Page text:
BALTIMORE (WJZ) — At St. Francis of Assisi, they had one person sign up for their contactless drive-up bone marrow registry drive, this as thousands of patients need a bone marrow transplant to survive.
The empty parking lot is a stark reminder of how difficult it’s been to register bone marrow donors during the pandemic.READ MORE: Family Believes Shark Bit 12-Year-Old Girl In Ocean City, Official Says Incident 'Wasn't An Attack'
“We are now down 82% in bone marrow registrants,” said Mary Kaye DiUbaldo, with There Goes My Hero.
The contactless drive-up bone marrow registration drive is a team effort between the church and There Goes My Hero, an organization the works to register donors. This is only the fourth drive they’ve held since March of last year, and normally that number would be in the hundreds.
The location was selected with the hopes of registering more donors of color. According to There Goes My Hero, African-, Asian-, and Latino-Americans only have about 25% chance of finding a match for a bone marrow transplant.READ MORE: Korryn Gaines Estate Reaches $3M Partial Settlement; Legal Claims For Son Kodi Left Unsettled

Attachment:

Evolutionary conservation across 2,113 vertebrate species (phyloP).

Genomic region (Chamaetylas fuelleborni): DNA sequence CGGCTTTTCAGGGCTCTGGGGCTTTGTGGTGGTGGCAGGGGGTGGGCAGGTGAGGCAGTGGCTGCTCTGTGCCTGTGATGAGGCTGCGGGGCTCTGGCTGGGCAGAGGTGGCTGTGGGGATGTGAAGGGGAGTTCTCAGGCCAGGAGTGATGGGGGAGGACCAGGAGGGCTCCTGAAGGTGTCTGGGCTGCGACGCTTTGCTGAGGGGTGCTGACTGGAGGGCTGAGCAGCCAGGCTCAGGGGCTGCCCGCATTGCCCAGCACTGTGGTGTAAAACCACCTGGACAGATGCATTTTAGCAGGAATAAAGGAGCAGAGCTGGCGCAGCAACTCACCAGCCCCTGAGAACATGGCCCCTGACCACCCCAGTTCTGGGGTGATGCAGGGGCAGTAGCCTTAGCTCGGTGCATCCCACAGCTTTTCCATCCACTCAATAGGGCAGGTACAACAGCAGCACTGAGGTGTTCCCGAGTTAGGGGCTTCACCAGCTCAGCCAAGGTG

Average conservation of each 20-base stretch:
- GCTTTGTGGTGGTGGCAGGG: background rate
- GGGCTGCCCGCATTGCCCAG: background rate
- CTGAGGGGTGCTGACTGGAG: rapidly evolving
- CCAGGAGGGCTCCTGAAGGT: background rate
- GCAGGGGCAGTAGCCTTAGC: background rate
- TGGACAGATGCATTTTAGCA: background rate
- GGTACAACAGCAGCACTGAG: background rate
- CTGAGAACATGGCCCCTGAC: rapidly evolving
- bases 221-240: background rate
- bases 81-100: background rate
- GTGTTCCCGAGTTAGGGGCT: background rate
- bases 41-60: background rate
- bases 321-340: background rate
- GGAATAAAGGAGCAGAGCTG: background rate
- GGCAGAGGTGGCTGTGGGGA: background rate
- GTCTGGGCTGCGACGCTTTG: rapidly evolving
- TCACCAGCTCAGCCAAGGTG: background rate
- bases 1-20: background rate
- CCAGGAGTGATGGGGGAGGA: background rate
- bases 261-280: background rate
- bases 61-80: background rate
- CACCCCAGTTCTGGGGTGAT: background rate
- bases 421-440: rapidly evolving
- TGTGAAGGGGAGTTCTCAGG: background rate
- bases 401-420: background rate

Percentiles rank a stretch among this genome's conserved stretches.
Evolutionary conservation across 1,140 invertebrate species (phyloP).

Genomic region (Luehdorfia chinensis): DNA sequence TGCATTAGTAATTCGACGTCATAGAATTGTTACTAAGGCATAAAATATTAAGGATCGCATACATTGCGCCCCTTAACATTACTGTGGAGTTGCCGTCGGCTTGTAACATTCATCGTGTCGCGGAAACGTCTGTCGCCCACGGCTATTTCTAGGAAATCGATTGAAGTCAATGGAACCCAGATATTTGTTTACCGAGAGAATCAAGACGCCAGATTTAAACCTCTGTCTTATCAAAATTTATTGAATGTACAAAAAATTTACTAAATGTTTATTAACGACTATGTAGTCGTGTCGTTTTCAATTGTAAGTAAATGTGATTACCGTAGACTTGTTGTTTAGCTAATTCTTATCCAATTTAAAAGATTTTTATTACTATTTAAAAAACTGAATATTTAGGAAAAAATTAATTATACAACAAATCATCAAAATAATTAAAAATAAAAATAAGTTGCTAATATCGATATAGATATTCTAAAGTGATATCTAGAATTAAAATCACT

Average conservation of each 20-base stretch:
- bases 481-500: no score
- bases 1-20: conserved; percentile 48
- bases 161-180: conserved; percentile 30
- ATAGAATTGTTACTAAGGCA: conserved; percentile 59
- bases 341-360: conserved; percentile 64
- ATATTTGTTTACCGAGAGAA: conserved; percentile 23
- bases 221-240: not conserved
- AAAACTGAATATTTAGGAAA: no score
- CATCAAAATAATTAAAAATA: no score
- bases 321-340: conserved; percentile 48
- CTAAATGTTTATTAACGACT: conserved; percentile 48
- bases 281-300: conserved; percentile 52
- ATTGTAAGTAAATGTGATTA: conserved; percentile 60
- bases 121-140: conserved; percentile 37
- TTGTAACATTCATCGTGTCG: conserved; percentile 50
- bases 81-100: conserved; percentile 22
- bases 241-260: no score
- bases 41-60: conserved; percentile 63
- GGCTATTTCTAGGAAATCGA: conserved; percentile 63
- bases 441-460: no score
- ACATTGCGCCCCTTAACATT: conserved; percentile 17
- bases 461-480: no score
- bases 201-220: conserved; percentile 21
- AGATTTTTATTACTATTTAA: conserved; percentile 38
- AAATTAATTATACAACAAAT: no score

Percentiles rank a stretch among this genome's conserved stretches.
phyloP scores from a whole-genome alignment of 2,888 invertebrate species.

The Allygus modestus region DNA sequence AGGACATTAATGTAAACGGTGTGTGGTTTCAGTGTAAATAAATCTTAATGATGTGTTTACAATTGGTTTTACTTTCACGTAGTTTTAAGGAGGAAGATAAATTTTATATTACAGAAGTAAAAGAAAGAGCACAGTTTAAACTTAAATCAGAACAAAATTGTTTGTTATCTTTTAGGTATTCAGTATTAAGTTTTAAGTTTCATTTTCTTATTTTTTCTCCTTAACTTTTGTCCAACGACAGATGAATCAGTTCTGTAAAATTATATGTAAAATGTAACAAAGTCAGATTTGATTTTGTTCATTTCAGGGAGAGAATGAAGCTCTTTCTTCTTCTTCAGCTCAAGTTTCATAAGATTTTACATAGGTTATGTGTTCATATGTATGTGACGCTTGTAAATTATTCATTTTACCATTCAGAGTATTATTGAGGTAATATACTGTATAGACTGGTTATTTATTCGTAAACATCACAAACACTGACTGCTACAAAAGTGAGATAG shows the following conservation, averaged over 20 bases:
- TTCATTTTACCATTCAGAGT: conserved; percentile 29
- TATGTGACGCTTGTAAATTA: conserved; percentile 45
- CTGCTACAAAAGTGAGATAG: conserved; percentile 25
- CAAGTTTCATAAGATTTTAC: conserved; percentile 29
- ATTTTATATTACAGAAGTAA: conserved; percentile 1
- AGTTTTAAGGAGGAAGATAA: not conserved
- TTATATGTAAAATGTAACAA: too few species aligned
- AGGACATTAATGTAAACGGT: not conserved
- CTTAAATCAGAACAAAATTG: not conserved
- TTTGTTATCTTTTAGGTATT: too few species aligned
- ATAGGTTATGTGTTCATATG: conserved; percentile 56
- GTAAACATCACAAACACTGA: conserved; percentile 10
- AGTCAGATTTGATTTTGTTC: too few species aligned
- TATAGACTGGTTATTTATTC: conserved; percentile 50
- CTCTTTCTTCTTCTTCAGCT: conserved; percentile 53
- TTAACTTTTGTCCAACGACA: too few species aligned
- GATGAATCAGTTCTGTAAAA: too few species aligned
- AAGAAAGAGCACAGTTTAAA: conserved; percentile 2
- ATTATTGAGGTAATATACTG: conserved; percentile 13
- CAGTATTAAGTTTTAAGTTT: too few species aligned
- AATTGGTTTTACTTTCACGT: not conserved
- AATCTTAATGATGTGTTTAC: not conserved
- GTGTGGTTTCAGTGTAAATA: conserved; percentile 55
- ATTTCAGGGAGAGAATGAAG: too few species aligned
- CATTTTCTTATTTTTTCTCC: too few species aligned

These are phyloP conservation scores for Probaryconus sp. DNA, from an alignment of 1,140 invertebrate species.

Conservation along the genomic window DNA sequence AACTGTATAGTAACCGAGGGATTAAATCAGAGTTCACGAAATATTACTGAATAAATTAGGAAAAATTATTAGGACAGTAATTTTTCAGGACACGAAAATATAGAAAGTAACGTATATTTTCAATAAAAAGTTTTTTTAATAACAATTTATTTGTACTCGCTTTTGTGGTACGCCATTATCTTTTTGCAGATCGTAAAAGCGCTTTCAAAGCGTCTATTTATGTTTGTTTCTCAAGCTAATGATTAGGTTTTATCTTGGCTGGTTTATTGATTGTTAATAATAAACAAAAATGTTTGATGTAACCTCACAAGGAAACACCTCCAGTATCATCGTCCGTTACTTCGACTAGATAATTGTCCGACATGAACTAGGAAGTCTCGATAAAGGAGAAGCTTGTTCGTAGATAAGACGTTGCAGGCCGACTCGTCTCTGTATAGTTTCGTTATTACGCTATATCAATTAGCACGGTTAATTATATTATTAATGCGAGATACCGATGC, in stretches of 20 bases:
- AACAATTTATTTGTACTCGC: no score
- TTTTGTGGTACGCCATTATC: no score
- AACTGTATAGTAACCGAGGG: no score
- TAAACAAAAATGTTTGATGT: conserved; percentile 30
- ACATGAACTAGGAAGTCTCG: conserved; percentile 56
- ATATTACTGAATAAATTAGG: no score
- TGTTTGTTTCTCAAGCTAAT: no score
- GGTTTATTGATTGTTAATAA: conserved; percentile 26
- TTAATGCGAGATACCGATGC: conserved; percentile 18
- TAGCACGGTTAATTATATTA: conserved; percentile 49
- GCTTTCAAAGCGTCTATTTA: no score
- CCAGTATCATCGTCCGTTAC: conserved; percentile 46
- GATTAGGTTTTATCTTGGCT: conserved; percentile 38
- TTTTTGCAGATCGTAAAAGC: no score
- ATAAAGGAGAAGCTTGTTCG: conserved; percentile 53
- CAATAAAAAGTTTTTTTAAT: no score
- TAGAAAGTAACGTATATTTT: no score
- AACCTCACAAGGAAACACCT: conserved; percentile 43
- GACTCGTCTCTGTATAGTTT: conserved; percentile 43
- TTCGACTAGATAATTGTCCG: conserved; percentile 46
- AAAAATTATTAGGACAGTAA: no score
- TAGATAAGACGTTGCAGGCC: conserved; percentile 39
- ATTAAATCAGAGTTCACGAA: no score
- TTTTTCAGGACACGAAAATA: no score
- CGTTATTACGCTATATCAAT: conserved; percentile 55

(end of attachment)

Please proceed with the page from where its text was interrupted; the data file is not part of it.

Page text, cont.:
“We want to close that racial gap, so our aim is to find more people with ethnic backgrounds to be a part of the bone marrow donor registry,” said Charis Taylor-Whitley, Americorp Volunteer Coordinator.
Bone marrow is used to help patients fighting blood cancers and blood disorders. For the thousands on the donor list, it’s a life and death situation.
“It breaks my heart because people are dying because they cannot find a match for a bone marrow transplant,” DiUbaldo said.
The test to find out if you are eligible to donate is rather simple, a swab of the cheek, and you’re officially registered.MORE NEWS: At Baltimore School, U.S. Education Secretary Urges People Put Aside ‘Mask Fatigue’ and ‘Politics’ and Bring Students Back To Classrooms
There Goes My Hero is looking for partners to host these drives. The more people that sign up the higher the likelihood a match is found.